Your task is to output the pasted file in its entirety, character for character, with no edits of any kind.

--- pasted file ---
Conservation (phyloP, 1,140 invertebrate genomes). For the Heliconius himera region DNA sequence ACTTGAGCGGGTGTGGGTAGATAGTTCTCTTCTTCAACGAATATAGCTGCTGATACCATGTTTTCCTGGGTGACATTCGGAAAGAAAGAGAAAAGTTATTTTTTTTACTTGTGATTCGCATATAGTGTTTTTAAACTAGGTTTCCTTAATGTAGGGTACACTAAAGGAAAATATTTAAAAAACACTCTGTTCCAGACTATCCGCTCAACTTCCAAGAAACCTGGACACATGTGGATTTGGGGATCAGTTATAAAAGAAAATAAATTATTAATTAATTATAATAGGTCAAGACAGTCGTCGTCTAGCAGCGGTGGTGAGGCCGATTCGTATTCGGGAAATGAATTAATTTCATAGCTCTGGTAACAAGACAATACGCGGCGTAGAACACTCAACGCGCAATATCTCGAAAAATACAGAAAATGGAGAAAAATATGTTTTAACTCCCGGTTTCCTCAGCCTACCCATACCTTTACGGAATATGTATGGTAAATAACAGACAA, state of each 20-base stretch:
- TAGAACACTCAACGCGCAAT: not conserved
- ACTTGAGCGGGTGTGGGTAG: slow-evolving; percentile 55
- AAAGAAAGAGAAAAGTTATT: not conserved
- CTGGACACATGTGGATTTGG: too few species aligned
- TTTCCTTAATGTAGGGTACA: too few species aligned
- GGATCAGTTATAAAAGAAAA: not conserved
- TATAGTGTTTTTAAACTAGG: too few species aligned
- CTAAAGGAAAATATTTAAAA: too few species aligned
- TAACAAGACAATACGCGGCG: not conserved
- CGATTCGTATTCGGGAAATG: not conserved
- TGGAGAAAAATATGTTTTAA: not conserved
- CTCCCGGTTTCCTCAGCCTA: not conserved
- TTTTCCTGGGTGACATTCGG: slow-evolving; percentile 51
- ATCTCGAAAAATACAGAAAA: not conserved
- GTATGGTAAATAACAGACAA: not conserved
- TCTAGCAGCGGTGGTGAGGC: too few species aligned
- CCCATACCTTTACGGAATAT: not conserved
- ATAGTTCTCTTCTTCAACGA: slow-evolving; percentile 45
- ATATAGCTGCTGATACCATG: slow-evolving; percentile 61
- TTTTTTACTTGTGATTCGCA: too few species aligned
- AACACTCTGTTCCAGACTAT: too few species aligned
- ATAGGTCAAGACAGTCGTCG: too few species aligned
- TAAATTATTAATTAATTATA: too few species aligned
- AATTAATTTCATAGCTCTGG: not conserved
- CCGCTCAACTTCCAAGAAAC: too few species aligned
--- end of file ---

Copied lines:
Conservation (phyloP, 1,140 invertebrate genomes). For the Heliconius himera region DNA sequence ACTTGAGCGGGTGTGGGTAGATAGTTCTCTTCTTCAACGAATATAGCTGCTGATACCATGTTTTCCTGGGTGACATTCGGAAAGAAAGAGAAAAGTTATTTTTTTTACTTGTGATTCGCATATAGTGTTTTTAAACTAGGTTTCCTTAATGTAGGGTACACTAAAGGAAAATATTTAAAAAACACTCTGTTCCAGACTATCCGCTCAACTTCCAAGAAACCTGGACACATGTGGATTTGGGGATCAGTTATAAAAGAAAATAAATTATTAATTAATTATAATAGGTCAAGACAGTCGTCGTCTAGCAGCGGTGGTGAGGCCGATTCGTATTCGGGAAATGAATTAATTTCATAGCTCTGGTAACAAGACAATACGCGGCGTAGAACACTCAACGCGCAATATCTCGAAAAATACAGAAAATGGAGAAAAATATGTTTTAACTCCCGGTTTCCTCAGCCTACCCATACCTTTACGGAATATGTATGGTAAATAACAGACAA, state of each 20-base stretch:
- TAGAACACTCAACGCGCAAT: not conserved
- ACTTGAGCGGGTGTGGGTAG: slow-evolving; percentile 55
- AAAGAAAGAGAAAAGTTATT: not conserved
- CTGGACACATGTGGATTTGG: too few species aligned
- TTTCCTTAATGTAGGGTACA: too few species aligned
- GGATCAGTTATAAAAGAAAA: not conserved
- TATAGTGTTTTTAAACTAGG: too few species aligned
- CTAAAGGAAAATATTTAAAA: too few species aligned
- TAACAAGACAATACGCGGCG: not conserved
- CGATTCGTATTCGGGAAATG: not conserved
- TGGAGAAAAATATGTTTTAA: not conserved
- CTCCCGGTTTCCTCAGCCTA: not conserved
- TTTTCCTGGGTGACATTCGG: slow-evolving; percentile 51
- ATCTCGAAAAATACAGAAAA: not conserved
- GTATGGTAAATAACAGACAA: not conserved
- TCTAGCAGCGGTGGTGAGGC: too few species aligned
- CCCATACCTTTACGGAATAT: not conserved
- ATAGTTCTCTTCTTCAACGA: slow-evolving; percentile 45
- ATATAGCTGCTGATACCATG: slow-evolving; percentile 61
- TTTTTTACTTGTGATTCGCA: too few species aligned
- AACACTCTGTTCCAGACTAT: too few species aligned
- ATAGGTCAAGACAGTCGTCG: too few species aligned
- TAAATTATTAATTAATTATA: too few species aligned
- AATTAATTTCATAGCTCTGG: not conserved
- CCGCTCAACTTCCAAGAAAC: too few species aligned